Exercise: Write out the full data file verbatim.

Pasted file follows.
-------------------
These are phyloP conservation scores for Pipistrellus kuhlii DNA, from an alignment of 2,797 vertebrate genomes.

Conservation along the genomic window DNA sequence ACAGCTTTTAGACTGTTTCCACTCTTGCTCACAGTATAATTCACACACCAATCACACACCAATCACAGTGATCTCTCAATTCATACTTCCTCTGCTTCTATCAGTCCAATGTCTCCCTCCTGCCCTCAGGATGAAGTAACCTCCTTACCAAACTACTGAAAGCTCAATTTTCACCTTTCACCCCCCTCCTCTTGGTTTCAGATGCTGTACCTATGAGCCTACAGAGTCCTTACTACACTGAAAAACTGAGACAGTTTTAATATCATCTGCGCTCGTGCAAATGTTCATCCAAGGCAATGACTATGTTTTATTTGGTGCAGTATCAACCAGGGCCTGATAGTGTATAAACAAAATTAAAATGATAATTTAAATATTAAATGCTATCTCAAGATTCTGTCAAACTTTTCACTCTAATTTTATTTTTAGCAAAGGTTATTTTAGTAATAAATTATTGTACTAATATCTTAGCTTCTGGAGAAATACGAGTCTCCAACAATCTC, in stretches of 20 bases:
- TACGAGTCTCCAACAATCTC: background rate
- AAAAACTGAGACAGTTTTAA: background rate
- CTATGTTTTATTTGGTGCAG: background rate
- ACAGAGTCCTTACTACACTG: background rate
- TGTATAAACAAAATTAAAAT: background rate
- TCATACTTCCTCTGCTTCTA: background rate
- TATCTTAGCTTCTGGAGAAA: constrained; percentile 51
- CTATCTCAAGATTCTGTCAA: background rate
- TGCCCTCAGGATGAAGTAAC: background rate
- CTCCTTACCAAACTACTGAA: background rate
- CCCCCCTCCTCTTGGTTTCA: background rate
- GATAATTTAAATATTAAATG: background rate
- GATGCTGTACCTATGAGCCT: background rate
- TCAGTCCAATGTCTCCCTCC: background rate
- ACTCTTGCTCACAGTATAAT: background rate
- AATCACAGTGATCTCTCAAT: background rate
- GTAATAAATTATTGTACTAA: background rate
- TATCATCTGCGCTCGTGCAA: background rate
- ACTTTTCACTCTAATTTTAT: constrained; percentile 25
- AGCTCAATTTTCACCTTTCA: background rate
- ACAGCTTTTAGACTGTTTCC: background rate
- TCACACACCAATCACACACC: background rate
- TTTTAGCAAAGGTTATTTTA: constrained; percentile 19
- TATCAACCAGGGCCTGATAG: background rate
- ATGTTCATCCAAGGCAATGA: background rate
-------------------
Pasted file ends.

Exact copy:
These are phyloP conservation scores for Pipistrellus kuhlii DNA, from an alignment of 2,797 vertebrate genomes.

Conservation along the genomic window DNA sequence ACAGCTTTTAGACTGTTTCCACTCTTGCTCACAGTATAATTCACACACCAATCACACACCAATCACAGTGATCTCTCAATTCATACTTCCTCTGCTTCTATCAGTCCAATGTCTCCCTCCTGCCCTCAGGATGAAGTAACCTCCTTACCAAACTACTGAAAGCTCAATTTTCACCTTTCACCCCCCTCCTCTTGGTTTCAGATGCTGTACCTATGAGCCTACAGAGTCCTTACTACACTGAAAAACTGAGACAGTTTTAATATCATCTGCGCTCGTGCAAATGTTCATCCAAGGCAATGACTATGTTTTATTTGGTGCAGTATCAACCAGGGCCTGATAGTGTATAAACAAAATTAAAATGATAATTTAAATATTAAATGCTATCTCAAGATTCTGTCAAACTTTTCACTCTAATTTTATTTTTAGCAAAGGTTATTTTAGTAATAAATTATTGTACTAATATCTTAGCTTCTGGAGAAATACGAGTCTCCAACAATCTC, in stretches of 20 bases:
- TACGAGTCTCCAACAATCTC: background rate
- AAAAACTGAGACAGTTTTAA: background rate
- CTATGTTTTATTTGGTGCAG: background rate
- ACAGAGTCCTTACTACACTG: background rate
- TGTATAAACAAAATTAAAAT: background rate
- TCATACTTCCTCTGCTTCTA: background rate
- TATCTTAGCTTCTGGAGAAA: constrained; percentile 51
- CTATCTCAAGATTCTGTCAA: background rate
- TGCCCTCAGGATGAAGTAAC: background rate
- CTCCTTACCAAACTACTGAA: background rate
- CCCCCCTCCTCTTGGTTTCA: background rate
- GATAATTTAAATATTAAATG: background rate
- GATGCTGTACCTATGAGCCT: background rate
- TCAGTCCAATGTCTCCCTCC: background rate
- ACTCTTGCTCACAGTATAAT: background rate
- AATCACAGTGATCTCTCAAT: background rate
- GTAATAAATTATTGTACTAA: background rate
- TATCATCTGCGCTCGTGCAA: background rate
- ACTTTTCACTCTAATTTTAT: constrained; percentile 25
- AGCTCAATTTTCACCTTTCA: background rate
- ACAGCTTTTAGACTGTTTCC: background rate
- TCACACACCAATCACACACC: background rate
- TTTTAGCAAAGGTTATTTTA: constrained; percentile 19
- TATCAACCAGGGCCTGATAG: background rate
- ATGTTCATCCAAGGCAATGA: background rate